It's been over a year since I posted any travel content, aside from the odd "what's in my travel makeup bag" post, but being anywhere other than here is something I think about all the time. This past year I visited five countries for leisure and, out of those, three were places I'd never been before. I already have a Paris trip planned for this upcoming January and it's highly likely I'll be going to Asia again in the first half of 2018. Here I'm not counting the domestic trips I've taken and travel for work.
My point being is that I travel a decent amount and I have a lot I want to talk about with regards to this topic. But the whole "here's what I did in (insert city here)" gets old really fast and, truth be told, when I'm going somewhere for the first time, I'm usually hitting up a lot of the same touristy places you can find in any guide. So today I'm going to try something a little different. This will be a free-flowing reflection about the city I was walking around in just last week, Barcelona.
Back in May I found ~$400 roundtrip flights to Barcelona for Thanksgiving weekend and figured it would be a perfect long weekend trip for me and my Mom. I'm not a fan of turkey and with Christmas so close to Thanksgiving, I didn't feel too bad for missing Thanksgiving dinners with extended family and friends.
Fast forward to August and Barcelona was the target of a series of terrorist attacks which killed over a dozen people. In October, Catalonia declared (constitutionally illegal) independence from Spain and in mid-November 750,000 people protested in the streets of Barcelona. I'm not going to lie - in the weeks leading up to my trip I was looking at the news constantly hoping a major strike or potentially dangerous incident would not occur during the days I was to visit. But that's not how life works and I'm well aware of that.
In the end, there was very little doubt in my mind that we would still go to Barcelona as planned. Living in New York City, taking the subway and walking in densely packed city streets daily, I live everyday knowing that something terrible could happen at any moment. As someone who is probably more paranoid than the average person, that's just naturally how I think. I also reasoned that it would be an interesting time to visit Barcelona given the political tension and with reports of travelers avoiding the region, it would be easier to see the sights.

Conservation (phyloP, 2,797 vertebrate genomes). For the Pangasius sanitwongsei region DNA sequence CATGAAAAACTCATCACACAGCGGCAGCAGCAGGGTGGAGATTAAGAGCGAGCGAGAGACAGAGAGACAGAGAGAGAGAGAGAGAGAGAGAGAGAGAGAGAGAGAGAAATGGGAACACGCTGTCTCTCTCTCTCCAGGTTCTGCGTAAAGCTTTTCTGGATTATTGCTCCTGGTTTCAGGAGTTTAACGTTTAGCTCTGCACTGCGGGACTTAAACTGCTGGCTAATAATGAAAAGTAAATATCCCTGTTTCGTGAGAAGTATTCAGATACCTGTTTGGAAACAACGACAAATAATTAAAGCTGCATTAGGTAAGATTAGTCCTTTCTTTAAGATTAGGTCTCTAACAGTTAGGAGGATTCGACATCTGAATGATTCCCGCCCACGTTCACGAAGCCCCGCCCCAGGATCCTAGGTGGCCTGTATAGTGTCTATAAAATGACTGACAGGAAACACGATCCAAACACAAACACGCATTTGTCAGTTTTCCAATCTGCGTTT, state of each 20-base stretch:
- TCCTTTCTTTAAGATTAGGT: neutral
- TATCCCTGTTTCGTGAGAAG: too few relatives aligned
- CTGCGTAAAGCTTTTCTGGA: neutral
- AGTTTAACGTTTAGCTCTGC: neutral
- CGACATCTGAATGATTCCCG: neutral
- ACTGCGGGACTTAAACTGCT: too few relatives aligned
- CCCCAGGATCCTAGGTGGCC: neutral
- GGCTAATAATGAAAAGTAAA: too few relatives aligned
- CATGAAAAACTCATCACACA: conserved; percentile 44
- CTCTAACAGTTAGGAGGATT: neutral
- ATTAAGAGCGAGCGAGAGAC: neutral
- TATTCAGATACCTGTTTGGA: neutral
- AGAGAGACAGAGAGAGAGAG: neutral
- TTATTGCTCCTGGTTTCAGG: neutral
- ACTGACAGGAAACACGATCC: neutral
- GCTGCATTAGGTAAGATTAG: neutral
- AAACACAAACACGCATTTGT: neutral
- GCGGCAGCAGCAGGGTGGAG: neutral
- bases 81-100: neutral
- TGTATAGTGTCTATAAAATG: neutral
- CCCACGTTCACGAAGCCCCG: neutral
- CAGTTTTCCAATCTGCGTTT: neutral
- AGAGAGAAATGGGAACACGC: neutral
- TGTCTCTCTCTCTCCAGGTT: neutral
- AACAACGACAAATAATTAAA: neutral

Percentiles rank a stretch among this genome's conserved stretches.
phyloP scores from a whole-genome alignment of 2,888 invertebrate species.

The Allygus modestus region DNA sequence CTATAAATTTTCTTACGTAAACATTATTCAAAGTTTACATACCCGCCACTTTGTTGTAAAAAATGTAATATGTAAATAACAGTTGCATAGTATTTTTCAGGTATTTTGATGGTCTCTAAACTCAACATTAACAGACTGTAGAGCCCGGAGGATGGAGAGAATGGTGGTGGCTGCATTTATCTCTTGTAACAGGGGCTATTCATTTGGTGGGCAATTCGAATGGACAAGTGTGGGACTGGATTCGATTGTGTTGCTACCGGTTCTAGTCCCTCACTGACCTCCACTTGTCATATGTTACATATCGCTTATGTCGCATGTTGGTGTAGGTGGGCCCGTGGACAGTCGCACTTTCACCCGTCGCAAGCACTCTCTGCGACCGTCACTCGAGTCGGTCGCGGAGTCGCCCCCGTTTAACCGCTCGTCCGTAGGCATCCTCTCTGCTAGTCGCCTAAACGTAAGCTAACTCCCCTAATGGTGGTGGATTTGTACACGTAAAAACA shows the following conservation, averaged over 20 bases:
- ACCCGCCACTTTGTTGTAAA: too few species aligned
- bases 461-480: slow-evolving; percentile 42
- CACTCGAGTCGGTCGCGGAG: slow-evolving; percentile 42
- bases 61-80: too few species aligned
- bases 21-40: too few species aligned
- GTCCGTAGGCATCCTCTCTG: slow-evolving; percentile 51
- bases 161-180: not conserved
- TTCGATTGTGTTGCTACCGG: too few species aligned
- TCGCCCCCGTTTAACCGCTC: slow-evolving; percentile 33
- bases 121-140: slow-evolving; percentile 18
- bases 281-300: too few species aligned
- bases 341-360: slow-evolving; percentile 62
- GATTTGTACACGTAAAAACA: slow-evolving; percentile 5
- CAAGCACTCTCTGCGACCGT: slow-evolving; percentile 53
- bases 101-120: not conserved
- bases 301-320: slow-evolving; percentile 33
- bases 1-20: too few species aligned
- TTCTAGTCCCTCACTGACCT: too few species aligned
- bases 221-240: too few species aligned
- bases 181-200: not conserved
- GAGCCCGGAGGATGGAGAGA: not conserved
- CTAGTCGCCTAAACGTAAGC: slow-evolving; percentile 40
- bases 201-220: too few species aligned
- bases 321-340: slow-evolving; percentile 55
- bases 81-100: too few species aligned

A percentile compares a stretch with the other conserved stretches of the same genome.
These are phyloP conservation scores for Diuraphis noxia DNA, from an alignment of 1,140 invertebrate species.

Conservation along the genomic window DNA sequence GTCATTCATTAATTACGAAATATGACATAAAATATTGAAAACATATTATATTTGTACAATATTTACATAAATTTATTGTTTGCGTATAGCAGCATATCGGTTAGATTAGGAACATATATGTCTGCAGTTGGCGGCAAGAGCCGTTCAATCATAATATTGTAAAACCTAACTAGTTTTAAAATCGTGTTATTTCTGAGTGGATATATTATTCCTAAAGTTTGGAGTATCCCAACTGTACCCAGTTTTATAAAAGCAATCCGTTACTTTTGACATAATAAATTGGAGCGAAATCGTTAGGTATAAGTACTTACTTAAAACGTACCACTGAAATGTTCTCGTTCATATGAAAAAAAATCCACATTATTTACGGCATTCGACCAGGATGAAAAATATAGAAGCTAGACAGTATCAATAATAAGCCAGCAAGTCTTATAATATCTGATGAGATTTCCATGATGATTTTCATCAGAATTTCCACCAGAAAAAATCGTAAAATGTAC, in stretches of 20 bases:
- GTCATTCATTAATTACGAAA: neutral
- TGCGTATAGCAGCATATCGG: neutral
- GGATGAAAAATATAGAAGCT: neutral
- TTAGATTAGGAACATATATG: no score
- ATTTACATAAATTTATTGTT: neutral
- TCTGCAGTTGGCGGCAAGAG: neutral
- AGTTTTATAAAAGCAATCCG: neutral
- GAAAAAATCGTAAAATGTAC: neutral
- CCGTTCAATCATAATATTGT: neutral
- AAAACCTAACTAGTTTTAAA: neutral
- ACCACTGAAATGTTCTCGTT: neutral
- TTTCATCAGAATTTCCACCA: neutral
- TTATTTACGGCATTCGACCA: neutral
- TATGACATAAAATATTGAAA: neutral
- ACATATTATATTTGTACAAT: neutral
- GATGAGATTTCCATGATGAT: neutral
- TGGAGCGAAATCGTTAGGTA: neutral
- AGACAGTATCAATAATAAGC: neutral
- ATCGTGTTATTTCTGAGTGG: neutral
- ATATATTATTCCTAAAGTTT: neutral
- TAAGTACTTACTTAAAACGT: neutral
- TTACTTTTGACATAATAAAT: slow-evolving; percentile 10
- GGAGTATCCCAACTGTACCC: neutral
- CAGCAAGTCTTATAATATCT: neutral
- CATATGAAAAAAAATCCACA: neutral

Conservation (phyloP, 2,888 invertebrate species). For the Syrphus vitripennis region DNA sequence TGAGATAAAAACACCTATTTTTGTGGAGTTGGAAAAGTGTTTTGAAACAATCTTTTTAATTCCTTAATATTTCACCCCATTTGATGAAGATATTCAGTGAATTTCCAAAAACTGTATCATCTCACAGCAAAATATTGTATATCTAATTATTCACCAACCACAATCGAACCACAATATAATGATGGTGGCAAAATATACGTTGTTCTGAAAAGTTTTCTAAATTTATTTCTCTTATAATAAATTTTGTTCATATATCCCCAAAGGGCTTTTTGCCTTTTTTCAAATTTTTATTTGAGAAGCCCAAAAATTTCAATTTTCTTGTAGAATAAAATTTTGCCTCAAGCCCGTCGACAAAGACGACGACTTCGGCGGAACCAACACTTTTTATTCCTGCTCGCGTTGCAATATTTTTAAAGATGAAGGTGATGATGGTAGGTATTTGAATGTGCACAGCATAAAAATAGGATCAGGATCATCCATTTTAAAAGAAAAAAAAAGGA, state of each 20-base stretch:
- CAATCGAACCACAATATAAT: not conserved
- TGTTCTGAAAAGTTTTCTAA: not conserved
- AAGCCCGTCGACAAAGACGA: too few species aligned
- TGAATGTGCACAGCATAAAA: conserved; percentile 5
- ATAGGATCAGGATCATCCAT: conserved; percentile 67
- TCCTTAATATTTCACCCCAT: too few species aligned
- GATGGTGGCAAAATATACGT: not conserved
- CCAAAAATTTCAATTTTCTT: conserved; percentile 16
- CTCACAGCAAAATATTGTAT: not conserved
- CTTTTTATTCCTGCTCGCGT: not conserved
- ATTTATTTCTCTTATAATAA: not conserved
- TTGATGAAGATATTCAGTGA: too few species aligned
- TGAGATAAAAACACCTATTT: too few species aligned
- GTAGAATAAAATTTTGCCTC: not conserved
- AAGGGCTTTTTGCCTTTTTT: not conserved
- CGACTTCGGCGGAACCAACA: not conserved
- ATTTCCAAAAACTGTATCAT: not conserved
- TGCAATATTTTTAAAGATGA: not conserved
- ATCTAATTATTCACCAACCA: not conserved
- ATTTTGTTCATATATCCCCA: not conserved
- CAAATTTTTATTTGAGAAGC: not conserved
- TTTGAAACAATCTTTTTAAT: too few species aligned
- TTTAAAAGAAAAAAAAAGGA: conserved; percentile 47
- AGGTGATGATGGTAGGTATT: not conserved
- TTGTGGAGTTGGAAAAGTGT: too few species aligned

Thankfully our trip went as smooth as we could have hoped and Barcelona was more beautiful than I'd imagined. Traces of the independence movement were visible on nearly every street. Colorful banners and Catalan flags hung from terraces and stickers exclaiming "democràcia!" were aplenty. There was a kind of beauty to it actually - an energy I can't put my finger on. Coming back from Barcelona I have a new-found interest in learning more about the origins of the clashes between Catalonia and Spain as well as the Spanish Civil War which I had only learned about briefly in high school.
Maybe it's because I'm getting older but this year in particular I've felt current events has had a much stronger presence in my travel observations. When I was in Tokyo in October, I kept looking at everyone's hands to see how many people wore wedding rings, knowing that Japan's marriage rate is in decline and it's a huge source of anxiety for the country. If I had not known about this issue, would I have made that same observation? Probably not.
I guess it can work both ways if you do research on a place or culture before seeing it for yourself. On one hand you can go in having some background context and delve deeper into something you find interesting. Perhaps you can strike up a more meaningful conversation with a local or another visitor. On the flip side, your view might be clouded with preconceived notions and you miss out on a fresh perspective that you would have had without any prior expectations.
I'd love to hear your thoughts on if you plan your travels around current events (whether it's a pull or push factor) and how much all of that influences your observations while you're away. Also, do you avoid certain places due to the possibility of unforeseeable catastrophes like terrorist attacks? I've heard feedback from both sides of the spectrum from people I know in real life so I'm curious to know what you guys think.
Now I'll leave you with a few more photos I took whilst in Barcelona. If you've been before, I'd love to hear what you enjoyed most in the city. If you're planning a visit, feel free to ask me any questions (and I'll try my best to answer)!